Robert F. Kennedy Jr. Joins Vaccination Debate In Montpelier
The Vermont Statehouse on Tuesday afternoon was the scene of a showdown over the state's mandatory immunization law.
The issue is whether lawmakers should support a bill that removes a parent's right not to vaccinate their children for philosophical reasons.
The biggest public hearing room at the Statehouse was not large enough to accommodate all of the people who wanted to attend a special hearing held by the House Health Care committee.
The reason for the huge crowd was the presence of Robert F. Kennedy Jr., the son of the late Attorney General, U.S. Senator and Democratic presidential candidate.
Kennedy told the committee that he is "pro-vaccination" and has had his children immunized. But he believes that all parents should be allowed to make this decision for themselves.
Kennedy said it's no longer possible to trust information about vaccines from the Centers for Disease Control. He described the CDC "as a corrupt agency that is a cesspool" because, he says, it's in the pocket of the pharmaceutical industry.
"The regulatory agency [CDC] that's supposed to protect us from the industry it regulates has become a sock puppet of the industry that it's supposed to regulate." - Robert F. Kennedy Jr.
"The regulatory agency that's supposed to protect us from the industry it regulates has become a sock puppet of the industry that it's supposed to regulate,” Kennedy said. “It's a classic captive agency. It's become a subsidiary of Big Pharma."
Kennedy said given this reality, parents need to be able to make decisions that affect the health of their children.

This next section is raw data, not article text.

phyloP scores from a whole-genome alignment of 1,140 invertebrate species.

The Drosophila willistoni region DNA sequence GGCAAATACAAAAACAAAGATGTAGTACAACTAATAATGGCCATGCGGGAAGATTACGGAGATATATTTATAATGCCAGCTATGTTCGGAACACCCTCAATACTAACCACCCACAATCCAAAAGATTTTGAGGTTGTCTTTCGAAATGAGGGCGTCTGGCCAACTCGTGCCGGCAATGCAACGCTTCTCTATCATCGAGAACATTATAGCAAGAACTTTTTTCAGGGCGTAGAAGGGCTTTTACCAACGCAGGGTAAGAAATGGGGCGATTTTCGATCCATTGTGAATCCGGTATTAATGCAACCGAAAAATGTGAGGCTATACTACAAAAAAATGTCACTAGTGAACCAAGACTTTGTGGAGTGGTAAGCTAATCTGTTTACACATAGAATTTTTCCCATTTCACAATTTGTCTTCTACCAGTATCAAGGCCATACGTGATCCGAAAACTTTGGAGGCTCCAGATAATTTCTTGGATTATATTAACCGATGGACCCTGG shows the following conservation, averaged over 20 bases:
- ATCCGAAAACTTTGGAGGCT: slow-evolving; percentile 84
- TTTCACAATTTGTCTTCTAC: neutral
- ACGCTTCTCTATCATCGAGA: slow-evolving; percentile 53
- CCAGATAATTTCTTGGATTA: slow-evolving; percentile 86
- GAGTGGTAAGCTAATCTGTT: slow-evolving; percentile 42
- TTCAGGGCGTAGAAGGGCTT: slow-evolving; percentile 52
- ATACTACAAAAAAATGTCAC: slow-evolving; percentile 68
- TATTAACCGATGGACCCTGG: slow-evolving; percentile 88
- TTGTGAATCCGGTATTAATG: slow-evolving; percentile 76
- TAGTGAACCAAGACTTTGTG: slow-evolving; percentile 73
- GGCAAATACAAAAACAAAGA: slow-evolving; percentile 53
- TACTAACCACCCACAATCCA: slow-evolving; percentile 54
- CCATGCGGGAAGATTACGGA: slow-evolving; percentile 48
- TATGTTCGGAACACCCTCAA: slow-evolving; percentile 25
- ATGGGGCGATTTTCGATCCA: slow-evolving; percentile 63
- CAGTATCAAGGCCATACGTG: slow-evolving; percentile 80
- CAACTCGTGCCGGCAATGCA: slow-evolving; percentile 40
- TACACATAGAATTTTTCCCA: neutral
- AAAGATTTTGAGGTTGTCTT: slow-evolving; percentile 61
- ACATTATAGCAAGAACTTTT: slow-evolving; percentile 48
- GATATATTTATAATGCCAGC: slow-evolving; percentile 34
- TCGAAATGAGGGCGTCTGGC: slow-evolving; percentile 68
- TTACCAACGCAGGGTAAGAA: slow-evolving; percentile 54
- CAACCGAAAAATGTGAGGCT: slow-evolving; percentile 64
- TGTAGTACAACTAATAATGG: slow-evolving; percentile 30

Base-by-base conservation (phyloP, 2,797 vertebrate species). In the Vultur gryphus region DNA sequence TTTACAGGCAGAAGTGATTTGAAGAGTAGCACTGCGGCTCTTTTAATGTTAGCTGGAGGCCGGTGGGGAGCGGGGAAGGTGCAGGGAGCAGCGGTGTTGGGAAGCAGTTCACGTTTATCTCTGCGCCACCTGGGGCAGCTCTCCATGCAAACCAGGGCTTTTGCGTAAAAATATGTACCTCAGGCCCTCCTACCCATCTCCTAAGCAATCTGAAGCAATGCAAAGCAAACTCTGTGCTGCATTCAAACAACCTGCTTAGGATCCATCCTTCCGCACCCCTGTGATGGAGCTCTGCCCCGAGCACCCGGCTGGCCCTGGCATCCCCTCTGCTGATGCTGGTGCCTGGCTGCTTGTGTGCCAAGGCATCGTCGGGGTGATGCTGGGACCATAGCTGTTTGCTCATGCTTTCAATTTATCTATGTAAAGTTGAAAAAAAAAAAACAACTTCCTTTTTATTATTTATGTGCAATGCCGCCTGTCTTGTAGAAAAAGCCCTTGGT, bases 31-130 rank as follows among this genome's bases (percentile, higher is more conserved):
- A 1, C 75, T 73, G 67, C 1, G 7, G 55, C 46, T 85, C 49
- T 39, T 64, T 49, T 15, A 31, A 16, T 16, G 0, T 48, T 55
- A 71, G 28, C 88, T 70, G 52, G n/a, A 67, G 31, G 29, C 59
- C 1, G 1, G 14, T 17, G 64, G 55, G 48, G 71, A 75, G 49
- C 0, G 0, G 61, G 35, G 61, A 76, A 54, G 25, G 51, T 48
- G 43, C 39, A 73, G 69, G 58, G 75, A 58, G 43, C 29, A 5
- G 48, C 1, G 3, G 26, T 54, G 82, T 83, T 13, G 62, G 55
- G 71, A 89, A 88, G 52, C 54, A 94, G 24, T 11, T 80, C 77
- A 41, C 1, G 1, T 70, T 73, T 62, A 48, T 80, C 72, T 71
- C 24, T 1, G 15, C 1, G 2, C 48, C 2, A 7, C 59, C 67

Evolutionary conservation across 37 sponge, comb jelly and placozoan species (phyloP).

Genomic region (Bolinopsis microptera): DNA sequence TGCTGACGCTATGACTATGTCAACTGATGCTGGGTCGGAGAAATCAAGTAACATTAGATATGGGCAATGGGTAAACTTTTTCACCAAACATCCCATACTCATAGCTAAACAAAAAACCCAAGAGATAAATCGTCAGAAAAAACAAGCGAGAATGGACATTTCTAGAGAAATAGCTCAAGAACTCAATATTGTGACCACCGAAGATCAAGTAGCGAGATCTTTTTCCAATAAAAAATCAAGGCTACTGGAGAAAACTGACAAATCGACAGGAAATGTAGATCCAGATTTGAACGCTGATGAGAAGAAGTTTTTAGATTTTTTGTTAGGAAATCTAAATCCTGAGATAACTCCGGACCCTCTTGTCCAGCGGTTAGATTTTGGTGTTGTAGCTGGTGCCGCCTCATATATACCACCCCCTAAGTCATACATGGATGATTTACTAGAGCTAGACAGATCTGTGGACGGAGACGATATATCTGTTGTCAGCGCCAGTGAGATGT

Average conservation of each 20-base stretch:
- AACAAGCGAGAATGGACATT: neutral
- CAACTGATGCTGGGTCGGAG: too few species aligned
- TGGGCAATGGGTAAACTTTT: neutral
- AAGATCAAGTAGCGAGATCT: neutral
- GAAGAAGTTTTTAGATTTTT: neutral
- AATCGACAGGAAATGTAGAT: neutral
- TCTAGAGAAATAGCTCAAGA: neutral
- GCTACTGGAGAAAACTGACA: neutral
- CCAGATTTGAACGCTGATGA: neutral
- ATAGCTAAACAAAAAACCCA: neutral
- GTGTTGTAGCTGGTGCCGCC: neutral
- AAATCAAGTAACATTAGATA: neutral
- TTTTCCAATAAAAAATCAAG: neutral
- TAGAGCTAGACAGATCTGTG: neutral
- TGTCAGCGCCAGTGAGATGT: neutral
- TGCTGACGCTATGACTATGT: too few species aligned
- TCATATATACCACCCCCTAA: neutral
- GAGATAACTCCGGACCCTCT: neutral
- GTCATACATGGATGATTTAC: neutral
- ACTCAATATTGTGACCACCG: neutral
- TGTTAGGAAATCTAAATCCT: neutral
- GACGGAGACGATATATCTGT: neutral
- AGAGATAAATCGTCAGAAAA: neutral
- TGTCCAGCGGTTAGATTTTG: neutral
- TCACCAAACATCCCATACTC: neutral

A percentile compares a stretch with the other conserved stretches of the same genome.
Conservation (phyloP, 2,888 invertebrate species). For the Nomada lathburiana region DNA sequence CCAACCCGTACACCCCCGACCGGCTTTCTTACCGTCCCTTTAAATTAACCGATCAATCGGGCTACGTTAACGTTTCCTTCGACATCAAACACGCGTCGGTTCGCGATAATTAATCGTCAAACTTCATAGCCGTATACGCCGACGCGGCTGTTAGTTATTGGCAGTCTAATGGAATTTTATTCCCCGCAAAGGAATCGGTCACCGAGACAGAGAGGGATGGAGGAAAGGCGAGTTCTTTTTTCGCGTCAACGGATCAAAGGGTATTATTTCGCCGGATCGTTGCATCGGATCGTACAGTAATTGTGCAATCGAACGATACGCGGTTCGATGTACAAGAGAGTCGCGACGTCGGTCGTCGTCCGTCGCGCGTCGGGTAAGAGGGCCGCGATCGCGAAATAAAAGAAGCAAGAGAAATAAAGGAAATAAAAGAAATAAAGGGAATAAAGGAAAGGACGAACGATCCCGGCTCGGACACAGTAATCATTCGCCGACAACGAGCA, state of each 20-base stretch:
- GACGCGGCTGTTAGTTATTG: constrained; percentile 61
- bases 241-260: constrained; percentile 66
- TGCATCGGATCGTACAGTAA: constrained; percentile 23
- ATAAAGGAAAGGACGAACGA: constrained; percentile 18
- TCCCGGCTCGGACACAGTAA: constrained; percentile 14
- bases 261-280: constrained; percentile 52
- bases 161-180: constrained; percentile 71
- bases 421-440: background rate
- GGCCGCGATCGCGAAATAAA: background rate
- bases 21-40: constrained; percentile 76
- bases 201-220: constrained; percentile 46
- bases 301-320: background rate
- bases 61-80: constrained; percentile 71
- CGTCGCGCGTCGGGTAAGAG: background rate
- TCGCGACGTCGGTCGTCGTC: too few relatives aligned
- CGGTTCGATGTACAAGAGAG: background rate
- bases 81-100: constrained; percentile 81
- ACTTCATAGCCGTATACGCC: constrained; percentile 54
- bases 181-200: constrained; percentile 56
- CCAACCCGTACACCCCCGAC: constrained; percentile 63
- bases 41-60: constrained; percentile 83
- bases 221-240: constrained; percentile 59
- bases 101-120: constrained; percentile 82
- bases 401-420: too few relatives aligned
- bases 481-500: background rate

"The only thing left that protects that child from that company, the only barrier standing, is the parent. And now they want to take the parent away,” he said.
Burlington doctor Mia Hockett offered lawmakers a very different perspective. She wants to eliminate the philosophical exemption, and she argued that a 2012 decision by the House not to take this action was a big mistake. A bill passed by the Senate this year removes the philosophical exemption.
"By not removing the exemption, in essence it was a validation that people on the other side, [that] their fear-mongering, their pseudoscience, their misinformation campaign, was valid,” Hockett said.
Hockett is the mother of young daughter who has leukemia. She says children with compromised immune systems are put at a significant health risk by children who have not been vaccinated.
"I'm not here trying to get every other kid vaccinated because of my kid. I'm here to speak about it as an important issue. And my opinion is informed by me being a doctor." - Dr. Mia Hockett
“I'm not here trying to get every other kid vaccinated because of my kid. I'm here to speak about it as an important issue. And my opinion is informed by me being a doctor,” she said. “And the risk is real. These are deadly diseases."
The House Health Care committee plans to take several additional days of testimony before voting on the Senate bill.